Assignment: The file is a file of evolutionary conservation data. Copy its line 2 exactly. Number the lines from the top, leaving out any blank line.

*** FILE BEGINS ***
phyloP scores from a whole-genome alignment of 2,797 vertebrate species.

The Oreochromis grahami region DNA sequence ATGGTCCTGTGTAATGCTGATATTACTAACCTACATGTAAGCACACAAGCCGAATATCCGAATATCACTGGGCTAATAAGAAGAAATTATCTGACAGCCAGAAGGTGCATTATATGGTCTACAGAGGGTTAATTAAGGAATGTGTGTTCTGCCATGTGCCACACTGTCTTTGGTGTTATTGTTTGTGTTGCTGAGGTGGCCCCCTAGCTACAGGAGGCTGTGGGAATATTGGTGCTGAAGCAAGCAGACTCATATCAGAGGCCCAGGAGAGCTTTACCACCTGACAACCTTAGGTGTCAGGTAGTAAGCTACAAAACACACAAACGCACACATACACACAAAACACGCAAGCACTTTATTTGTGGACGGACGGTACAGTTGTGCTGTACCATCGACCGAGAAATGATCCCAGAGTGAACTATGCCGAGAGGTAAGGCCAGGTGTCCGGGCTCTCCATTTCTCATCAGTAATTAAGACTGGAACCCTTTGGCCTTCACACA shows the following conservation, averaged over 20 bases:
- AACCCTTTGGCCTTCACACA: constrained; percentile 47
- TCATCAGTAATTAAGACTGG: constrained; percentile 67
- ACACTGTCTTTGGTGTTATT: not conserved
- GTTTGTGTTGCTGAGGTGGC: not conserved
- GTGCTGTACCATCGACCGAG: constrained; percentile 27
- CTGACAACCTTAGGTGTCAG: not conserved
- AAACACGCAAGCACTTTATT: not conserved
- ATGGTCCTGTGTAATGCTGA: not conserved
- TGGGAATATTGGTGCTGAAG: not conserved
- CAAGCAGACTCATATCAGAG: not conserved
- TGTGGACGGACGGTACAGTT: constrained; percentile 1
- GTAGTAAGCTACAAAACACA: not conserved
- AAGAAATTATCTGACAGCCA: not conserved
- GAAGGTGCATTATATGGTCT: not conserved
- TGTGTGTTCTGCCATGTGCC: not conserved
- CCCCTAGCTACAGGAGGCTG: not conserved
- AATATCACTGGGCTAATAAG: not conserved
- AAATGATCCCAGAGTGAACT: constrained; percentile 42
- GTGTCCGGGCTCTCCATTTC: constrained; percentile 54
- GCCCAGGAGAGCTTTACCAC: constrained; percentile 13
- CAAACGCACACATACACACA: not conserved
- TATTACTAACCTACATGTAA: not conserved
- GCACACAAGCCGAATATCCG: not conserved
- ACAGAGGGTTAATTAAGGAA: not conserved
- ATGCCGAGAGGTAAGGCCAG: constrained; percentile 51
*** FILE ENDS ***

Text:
The Oreochromis grahami region DNA sequence ATGGTCCTGTGTAATGCTGATATTACTAACCTACATGTAAGCACACAAGCCGAATATCCGAATATCACTGGGCTAATAAGAAGAAATTATCTGACAGCCAGAAGGTGCATTATATGGTCTACAGAGGGTTAATTAAGGAATGTGTGTTCTGCCATGTGCCACACTGTCTTTGGTGTTATTGTTTGTGTTGCTGAGGTGGCCCCCTAGCTACAGGAGGCTGTGGGAATATTGGTGCTGAAGCAAGCAGACTCATATCAGAGGCCCAGGAGAGCTTTACCACCTGACAACCTTAGGTGTCAGGTAGTAAGCTACAAAACACACAAACGCACACATACACACAAAACACGCAAGCACTTTATTTGTGGACGGACGGTACAGTTGTGCTGTACCATCGACCGAGAAATGATCCCAGAGTGAACTATGCCGAGAGGTAAGGCCAGGTGTCCGGGCTCTCCATTTCTCATCAGTAATTAAGACTGGAACCCTTTGGCCTTCACACA shows the following conservation, averaged over 20 bases: